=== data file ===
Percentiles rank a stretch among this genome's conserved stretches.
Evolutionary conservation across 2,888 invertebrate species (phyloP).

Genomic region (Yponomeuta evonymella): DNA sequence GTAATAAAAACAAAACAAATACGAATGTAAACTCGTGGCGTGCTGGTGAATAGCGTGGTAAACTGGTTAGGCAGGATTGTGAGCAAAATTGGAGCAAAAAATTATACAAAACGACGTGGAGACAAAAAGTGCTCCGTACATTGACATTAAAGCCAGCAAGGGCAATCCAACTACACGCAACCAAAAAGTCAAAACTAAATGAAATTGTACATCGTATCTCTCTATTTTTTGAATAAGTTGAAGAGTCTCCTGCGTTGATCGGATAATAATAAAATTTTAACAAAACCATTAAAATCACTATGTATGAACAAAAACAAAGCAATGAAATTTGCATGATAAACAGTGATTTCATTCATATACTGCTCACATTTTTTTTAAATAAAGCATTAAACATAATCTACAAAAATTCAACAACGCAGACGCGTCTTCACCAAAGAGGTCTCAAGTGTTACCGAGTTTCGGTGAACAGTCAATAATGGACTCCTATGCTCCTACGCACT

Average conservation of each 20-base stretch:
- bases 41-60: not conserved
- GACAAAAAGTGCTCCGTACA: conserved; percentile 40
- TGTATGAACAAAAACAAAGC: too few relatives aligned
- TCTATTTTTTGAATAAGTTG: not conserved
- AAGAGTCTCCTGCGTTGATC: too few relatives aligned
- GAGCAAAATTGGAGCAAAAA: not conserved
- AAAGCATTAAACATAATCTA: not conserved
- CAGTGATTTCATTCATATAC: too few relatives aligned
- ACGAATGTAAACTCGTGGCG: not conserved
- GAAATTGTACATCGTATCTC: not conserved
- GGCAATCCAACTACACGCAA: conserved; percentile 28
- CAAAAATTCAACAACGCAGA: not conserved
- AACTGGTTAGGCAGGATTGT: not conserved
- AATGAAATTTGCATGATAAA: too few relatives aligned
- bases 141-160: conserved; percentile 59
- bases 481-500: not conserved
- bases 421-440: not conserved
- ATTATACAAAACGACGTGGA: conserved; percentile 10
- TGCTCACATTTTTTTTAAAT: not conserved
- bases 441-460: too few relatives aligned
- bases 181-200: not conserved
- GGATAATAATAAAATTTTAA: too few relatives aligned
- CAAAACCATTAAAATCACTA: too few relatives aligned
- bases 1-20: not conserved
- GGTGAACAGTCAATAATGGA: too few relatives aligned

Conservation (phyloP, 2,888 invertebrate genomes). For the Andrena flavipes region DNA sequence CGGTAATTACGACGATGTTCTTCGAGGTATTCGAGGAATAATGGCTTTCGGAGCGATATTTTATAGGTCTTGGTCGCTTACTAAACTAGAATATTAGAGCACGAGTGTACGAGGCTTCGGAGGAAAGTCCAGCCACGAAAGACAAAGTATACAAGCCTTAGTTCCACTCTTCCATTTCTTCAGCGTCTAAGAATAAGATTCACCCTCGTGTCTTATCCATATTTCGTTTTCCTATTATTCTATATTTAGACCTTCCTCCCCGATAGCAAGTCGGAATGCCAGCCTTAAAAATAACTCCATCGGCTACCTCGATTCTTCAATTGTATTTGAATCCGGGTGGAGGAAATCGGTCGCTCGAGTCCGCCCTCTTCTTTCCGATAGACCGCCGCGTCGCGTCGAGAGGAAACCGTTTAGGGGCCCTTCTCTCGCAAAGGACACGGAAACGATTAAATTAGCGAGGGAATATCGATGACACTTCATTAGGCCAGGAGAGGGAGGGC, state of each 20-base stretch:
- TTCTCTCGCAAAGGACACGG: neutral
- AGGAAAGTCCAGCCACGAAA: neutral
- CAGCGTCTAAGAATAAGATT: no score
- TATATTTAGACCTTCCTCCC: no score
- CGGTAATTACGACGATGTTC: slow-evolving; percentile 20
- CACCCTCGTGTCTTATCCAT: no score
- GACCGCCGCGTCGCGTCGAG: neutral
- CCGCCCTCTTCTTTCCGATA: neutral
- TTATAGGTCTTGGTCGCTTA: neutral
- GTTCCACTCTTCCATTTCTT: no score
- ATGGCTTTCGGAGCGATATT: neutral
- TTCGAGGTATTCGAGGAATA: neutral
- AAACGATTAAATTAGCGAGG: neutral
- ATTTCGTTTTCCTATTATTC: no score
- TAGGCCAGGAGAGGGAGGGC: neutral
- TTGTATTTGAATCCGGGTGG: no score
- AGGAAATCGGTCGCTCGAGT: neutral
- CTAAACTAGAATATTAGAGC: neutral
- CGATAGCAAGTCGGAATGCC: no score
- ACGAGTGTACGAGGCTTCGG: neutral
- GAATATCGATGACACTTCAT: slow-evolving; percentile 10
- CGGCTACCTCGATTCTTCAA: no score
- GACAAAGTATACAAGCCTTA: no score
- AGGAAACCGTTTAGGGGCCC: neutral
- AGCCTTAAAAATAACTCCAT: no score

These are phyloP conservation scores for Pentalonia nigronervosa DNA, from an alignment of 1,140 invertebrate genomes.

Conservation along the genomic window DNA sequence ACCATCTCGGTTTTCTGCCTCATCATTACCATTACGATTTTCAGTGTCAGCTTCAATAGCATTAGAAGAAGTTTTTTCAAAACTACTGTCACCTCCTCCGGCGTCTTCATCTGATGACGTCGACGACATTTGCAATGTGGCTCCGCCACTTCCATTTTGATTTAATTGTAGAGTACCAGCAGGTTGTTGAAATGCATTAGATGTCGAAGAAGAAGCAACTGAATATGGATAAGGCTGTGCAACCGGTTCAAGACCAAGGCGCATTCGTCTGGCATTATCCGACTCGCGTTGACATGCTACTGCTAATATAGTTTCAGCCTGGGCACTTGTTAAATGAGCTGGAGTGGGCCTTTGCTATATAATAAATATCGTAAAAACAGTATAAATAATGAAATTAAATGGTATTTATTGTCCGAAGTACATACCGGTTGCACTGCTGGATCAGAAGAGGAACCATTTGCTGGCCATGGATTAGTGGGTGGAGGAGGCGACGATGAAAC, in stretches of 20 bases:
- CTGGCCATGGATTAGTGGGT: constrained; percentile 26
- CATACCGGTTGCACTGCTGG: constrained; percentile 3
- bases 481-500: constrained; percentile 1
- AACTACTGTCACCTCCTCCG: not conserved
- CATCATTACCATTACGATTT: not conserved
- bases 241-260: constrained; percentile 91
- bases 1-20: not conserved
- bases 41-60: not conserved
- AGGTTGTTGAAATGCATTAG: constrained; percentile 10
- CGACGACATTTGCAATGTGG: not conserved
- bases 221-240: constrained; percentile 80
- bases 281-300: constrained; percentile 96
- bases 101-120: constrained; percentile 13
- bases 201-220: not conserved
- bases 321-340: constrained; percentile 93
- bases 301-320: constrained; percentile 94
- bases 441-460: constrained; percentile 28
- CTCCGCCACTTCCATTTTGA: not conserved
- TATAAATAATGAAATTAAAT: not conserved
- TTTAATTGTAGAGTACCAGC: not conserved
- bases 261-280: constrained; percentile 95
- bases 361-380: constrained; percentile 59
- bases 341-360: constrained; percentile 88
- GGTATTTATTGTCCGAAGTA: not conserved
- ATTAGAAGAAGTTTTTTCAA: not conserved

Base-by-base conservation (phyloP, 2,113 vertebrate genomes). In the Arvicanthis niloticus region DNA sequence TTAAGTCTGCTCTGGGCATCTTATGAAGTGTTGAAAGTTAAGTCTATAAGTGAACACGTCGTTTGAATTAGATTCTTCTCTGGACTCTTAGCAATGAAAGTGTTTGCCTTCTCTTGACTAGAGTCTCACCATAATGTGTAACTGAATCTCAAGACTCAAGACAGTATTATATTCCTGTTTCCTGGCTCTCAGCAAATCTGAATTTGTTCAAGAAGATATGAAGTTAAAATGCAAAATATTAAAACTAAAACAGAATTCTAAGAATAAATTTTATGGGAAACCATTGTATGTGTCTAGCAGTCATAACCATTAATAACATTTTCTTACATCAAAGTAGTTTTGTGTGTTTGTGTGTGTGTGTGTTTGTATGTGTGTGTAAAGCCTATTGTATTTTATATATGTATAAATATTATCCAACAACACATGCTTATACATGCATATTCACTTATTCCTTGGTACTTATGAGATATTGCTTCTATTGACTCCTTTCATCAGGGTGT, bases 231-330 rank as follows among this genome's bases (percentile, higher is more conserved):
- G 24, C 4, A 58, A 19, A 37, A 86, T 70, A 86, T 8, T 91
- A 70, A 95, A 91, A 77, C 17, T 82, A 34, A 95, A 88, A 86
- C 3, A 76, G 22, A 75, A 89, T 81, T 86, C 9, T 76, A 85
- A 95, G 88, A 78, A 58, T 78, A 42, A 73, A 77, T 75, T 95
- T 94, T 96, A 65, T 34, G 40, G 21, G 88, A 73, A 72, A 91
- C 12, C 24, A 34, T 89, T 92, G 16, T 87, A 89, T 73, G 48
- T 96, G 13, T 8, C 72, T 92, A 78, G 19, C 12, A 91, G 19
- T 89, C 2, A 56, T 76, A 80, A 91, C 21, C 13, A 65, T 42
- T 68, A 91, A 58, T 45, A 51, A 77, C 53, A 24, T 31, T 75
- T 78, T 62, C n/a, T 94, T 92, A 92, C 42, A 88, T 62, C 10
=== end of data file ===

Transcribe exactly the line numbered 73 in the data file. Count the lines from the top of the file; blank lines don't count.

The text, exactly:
- bases 301-320: constrained; percentile 94